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Initial Public Offering (IPO) explained

Monday, October 01, 2018

When looking at different ways to raise funds for a business, an initial public offering or IPO may appear an attractive option.

What is an IPO?

An initial public offering (IPO) occurs when a privately held company offers its first sale of stock to the public. An IPO is also referred to as a ‘float’ or ‘going public’. In Australia, most IPOs involve listing the company on the Australian Stock Exchange (ASX).

Why Go Public?

A company may choose to ‘float’ or go public via an IPO to raise capital to fund growth, reduce debt, or provide foundation owners with an opportunity to reduce their investment in the business or exit completely. An IPO offers the founders (and any early investors in the business) a chance to profit from their initial investment by selling their own shares.

There are several perceived benefits to floating a company on the stock exchange:

  • Easier access to capital
  • Help attract and retain expert management and employees
  • Increase the exposure and prestige of the company
  • Aid in the acquisition of other companies
  • Raise larger amounts of money than other funding options
  • Increase the liquidity of current shareholders

There are several disadvantages:

  • The company’s legal, accounting and marketing costs increase significantly
  • There is a significant increase in the requirement to disclose business information, including financials
  • Increased time and effort from management and staff to meet new reporting obligations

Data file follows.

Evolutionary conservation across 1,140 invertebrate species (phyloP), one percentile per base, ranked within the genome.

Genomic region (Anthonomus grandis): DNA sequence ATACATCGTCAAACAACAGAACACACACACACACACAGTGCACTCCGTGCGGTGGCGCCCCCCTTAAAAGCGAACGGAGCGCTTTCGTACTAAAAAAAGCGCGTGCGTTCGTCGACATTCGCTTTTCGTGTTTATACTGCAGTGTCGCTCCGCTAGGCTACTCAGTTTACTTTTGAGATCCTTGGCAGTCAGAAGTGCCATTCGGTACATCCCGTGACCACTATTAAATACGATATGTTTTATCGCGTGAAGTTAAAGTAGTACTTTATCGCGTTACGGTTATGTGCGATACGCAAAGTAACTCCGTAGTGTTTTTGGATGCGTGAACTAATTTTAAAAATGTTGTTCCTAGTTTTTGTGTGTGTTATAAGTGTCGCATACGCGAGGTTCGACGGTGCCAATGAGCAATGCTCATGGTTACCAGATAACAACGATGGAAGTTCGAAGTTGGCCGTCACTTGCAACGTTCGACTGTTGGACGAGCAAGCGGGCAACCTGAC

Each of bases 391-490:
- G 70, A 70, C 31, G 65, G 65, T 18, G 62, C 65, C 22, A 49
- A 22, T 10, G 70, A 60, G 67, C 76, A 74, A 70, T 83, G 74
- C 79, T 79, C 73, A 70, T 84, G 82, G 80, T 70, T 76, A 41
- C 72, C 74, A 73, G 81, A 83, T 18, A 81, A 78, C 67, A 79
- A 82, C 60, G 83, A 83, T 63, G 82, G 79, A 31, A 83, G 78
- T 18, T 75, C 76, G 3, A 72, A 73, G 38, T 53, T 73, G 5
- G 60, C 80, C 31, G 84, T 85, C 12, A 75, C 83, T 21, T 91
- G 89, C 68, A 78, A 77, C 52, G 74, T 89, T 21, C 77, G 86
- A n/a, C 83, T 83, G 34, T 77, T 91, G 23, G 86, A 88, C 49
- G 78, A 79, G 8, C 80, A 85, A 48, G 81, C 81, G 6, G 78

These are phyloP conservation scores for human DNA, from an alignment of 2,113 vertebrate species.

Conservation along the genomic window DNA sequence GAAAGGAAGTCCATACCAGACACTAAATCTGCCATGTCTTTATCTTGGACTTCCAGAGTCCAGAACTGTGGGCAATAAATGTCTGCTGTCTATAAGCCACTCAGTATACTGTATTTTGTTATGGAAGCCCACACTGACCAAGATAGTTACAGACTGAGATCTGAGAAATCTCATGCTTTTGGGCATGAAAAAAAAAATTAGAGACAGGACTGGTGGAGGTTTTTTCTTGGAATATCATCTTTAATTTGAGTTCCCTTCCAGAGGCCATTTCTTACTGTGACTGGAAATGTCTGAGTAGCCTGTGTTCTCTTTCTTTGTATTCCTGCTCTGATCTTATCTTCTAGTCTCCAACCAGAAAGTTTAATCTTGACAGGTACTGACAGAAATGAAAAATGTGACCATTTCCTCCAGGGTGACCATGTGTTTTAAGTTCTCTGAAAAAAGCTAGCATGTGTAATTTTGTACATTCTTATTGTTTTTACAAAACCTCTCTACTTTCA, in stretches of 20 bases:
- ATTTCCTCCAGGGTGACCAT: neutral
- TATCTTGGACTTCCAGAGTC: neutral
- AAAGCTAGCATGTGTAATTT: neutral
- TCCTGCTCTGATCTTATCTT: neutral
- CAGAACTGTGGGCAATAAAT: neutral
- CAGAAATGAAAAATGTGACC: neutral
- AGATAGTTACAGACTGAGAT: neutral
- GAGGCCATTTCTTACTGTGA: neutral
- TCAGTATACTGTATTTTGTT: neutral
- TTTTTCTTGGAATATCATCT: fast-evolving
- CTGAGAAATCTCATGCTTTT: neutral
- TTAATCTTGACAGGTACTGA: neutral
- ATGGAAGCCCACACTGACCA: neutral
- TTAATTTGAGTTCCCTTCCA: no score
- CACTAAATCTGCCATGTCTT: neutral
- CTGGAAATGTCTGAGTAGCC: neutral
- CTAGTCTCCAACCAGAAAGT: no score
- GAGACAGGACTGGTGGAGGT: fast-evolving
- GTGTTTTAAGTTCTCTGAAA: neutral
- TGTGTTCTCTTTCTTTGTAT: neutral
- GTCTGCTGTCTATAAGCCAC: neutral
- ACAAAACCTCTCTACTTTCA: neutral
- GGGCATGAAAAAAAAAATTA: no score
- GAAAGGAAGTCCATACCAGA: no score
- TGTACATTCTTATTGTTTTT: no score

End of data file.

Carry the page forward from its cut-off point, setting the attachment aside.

• Reporting may deliver useful information to competitors and suppliers
  • The risk that the IPO will not raise the expected amount of capital
  • Shareholders gain voting rights and can, through the Board of Directors, influence company decisions
  • Increased risk of regulatory or legal issues relating to the shareholders and the stock market

How does an IPO work?

An IPO is only one way of going public. In an IPO, a company works with an underwriter to:

  • analyse the business
  • compile information on the financial operations and future of the company
  • have the company’s financial statements audited
  • prepare and file the prospectus with ASIC

Trading on the open markets offers investors liquidity. Privately owned shares can be hard to value, and even harder to sell. The stock market offers ready buyers and sellers valued prices and information on shares.

Investing in an IPO

If you are interested in investing in an initial public offering, you should review the company prospectus and related information carefully. The prospectus will be lodged with the Australian Securities and Investments Commission (ASIC) and contains key information, that meets legal obligations regarding the company itself, its float, and how it intends to use the new funds.

From the prospectus, you’ll learn about the securities or shares on offer including:

  • How many are on sale
  • How you can buy them and in what time period
  • Company information such as financials and operations
  • Any risks associated with the float

It is important to do your own research and question the information in the prospectus before you buy shares. If the prospectus has been replaced or has a supplementary, it may be a sign the original prospectus was inadequate. Check it carefully before making any decisions.

Whether you are considering an IPO for your business, or looking to buy securities from an IPO, it’s important to review all the available information and risks before making your decision.

PrimaryMarkets is a global independent unlisted securities and investments platform and marketplace for sellers, buyers and intermediaries. Contact us to discuss the ins and outs of initial public offerings.

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